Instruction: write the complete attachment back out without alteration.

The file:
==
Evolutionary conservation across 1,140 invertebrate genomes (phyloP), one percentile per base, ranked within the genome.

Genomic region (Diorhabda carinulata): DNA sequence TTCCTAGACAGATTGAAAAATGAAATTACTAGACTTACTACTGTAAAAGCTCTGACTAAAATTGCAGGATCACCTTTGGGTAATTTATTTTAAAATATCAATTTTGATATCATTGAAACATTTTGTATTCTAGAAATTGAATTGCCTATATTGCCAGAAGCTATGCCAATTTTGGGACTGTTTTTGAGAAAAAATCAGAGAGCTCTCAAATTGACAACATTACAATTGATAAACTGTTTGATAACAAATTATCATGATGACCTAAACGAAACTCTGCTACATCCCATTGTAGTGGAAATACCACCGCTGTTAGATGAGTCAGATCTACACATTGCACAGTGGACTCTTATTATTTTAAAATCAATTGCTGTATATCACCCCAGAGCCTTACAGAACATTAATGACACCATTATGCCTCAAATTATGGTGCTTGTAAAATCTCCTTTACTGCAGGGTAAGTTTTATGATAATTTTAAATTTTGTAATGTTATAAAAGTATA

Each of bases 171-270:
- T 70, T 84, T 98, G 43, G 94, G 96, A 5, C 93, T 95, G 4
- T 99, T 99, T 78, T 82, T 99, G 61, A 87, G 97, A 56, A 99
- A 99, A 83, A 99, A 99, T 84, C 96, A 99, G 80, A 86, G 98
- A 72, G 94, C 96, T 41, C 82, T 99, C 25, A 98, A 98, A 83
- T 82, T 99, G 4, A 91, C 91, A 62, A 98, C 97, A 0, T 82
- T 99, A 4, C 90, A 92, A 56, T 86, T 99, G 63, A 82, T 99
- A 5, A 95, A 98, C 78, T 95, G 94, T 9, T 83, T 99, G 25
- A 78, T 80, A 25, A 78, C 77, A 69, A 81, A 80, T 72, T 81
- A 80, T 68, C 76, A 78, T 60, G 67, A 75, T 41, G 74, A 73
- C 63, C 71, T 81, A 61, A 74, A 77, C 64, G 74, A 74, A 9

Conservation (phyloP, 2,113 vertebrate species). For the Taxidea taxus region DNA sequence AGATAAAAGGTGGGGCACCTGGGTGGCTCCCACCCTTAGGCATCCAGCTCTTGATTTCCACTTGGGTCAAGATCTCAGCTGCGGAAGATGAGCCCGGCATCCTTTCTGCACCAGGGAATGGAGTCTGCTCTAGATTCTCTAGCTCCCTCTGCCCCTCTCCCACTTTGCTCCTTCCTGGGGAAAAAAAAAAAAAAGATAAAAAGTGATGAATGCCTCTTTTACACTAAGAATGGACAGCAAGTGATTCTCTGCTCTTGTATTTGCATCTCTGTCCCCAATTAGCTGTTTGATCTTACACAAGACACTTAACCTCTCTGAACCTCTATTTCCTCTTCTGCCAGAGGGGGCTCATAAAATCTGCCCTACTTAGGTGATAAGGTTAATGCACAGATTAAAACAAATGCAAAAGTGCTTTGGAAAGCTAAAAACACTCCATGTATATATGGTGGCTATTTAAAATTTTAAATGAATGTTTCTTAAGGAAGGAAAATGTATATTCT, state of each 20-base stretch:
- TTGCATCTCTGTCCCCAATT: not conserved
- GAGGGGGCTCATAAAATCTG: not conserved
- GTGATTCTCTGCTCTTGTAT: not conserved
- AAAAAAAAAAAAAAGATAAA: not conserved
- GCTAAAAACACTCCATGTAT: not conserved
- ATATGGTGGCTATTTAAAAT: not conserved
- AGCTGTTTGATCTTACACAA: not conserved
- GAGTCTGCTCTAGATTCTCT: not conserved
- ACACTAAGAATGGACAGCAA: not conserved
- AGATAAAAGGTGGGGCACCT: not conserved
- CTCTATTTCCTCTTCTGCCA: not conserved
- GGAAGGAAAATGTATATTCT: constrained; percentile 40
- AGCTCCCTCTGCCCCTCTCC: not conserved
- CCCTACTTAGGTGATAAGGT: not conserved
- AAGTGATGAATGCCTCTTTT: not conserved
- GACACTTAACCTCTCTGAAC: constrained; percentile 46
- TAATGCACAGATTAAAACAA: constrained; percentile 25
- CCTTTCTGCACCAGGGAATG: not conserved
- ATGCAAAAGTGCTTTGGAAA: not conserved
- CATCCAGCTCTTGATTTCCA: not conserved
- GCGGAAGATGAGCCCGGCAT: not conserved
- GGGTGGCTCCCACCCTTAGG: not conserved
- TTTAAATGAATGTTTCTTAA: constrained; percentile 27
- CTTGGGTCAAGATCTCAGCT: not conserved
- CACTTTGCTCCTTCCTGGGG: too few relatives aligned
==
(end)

Evolutionary conservation across 1,140 invertebrate genomes (phyloP), one percentile per base, ranked within the genome.

Genomic region (Diorhabda carinulata): DNA sequence TTCCTAGACAGATTGAAAAATGAAATTACTAGACTTACTACTGTAAAAGCTCTGACTAAAATTGCAGGATCACCTTTGGGTAATTTATTTTAAAATATCAATTTTGATATCATTGAAACATTTTGTATTCTAGAAATTGAATTGCCTATATTGCCAGAAGCTATGCCAATTTTGGGACTGTTTTTGAGAAAAAATCAGAGAGCTCTCAAATTGACAACATTACAATTGATAAACTGTTTGATAACAAATTATCATGATGACCTAAACGAAACTCTGCTACATCCCATTGTAGTGGAAATACCACCGCTGTTAGATGAGTCAGATCTACACATTGCACAGTGGACTCTTATTATTTTAAAATCAATTGCTGTATATCACCCCAGAGCCTTACAGAACATTAATGACACCATTATGCCTCAAATTATGGTGCTTGTAAAATCTCCTTTACTGCAGGGTAAGTTTTATGATAATTTTAAATTTTGTAATGTTATAAAAGTATA

Each of bases 171-270:
- T 70, T 84, T 98, G 43, G 94, G 96, A 5, C 93, T 95, G 4
- T 99, T 99, T 78, T 82, T 99, G 61, A 87, G 97, A 56, A 99
- A 99, A 83, A 99, A 99, T 84, C 96, A 99, G 80, A 86, G 98
- A 72, G 94, C 96, T 41, C 82, T 99, C 25, A 98, A 98, A 83
- T 82, T 99, G 4, A 91, C 91, A 62, A 98, C 97, A 0, T 82
- T 99, A 4, C 90, A 92, A 56, T 86, T 99, G 63, A 82, T 99
- A 5, A 95, A 98, C 78, T 95, G 94, T 9, T 83, T 99, G 25
- A 78, T 80, A 25, A 78, C 77, A 69, A 81, A 80, T 72, T 81
- A 80, T 68, C 76, A 78, T 60, G 67, A 75, T 41, G 74, A 73
- C 63, C 71, T 81, A 61, A 74, A 77, C 64, G 74, A 74, A 9

Conservation (phyloP, 2,113 vertebrate species). For the Taxidea taxus region DNA sequence AGATAAAAGGTGGGGCACCTGGGTGGCTCCCACCCTTAGGCATCCAGCTCTTGATTTCCACTTGGGTCAAGATCTCAGCTGCGGAAGATGAGCCCGGCATCCTTTCTGCACCAGGGAATGGAGTCTGCTCTAGATTCTCTAGCTCCCTCTGCCCCTCTCCCACTTTGCTCCTTCCTGGGGAAAAAAAAAAAAAAGATAAAAAGTGATGAATGCCTCTTTTACACTAAGAATGGACAGCAAGTGATTCTCTGCTCTTGTATTTGCATCTCTGTCCCCAATTAGCTGTTTGATCTTACACAAGACACTTAACCTCTCTGAACCTCTATTTCCTCTTCTGCCAGAGGGGGCTCATAAAATCTGCCCTACTTAGGTGATAAGGTTAATGCACAGATTAAAACAAATGCAAAAGTGCTTTGGAAAGCTAAAAACACTCCATGTATATATGGTGGCTATTTAAAATTTTAAATGAATGTTTCTTAAGGAAGGAAAATGTATATTCT, state of each 20-base stretch:
- TTGCATCTCTGTCCCCAATT: not conserved
- GAGGGGGCTCATAAAATCTG: not conserved
- GTGATTCTCTGCTCTTGTAT: not conserved
- AAAAAAAAAAAAAAGATAAA: not conserved
- GCTAAAAACACTCCATGTAT: not conserved
- ATATGGTGGCTATTTAAAAT: not conserved
- AGCTGTTTGATCTTACACAA: not conserved
- GAGTCTGCTCTAGATTCTCT: not conserved
- ACACTAAGAATGGACAGCAA: not conserved
- AGATAAAAGGTGGGGCACCT: not conserved
- CTCTATTTCCTCTTCTGCCA: not conserved
- GGAAGGAAAATGTATATTCT: constrained; percentile 40
- AGCTCCCTCTGCCCCTCTCC: not conserved
- CCCTACTTAGGTGATAAGGT: not conserved
- AAGTGATGAATGCCTCTTTT: not conserved
- GACACTTAACCTCTCTGAAC: constrained; percentile 46
- TAATGCACAGATTAAAACAA: constrained; percentile 25
- CCTTTCTGCACCAGGGAATG: not conserved
- ATGCAAAAGTGCTTTGGAAA: not conserved
- CATCCAGCTCTTGATTTCCA: not conserved
- GCGGAAGATGAGCCCGGCAT: not conserved
- GGGTGGCTCCCACCCTTAGG: not conserved
- TTTAAATGAATGTTTCTTAA: constrained; percentile 27
- CTTGGGTCAAGATCTCAGCT: not conserved
- CACTTTGCTCCTTCCTGGGG: too few relatives aligned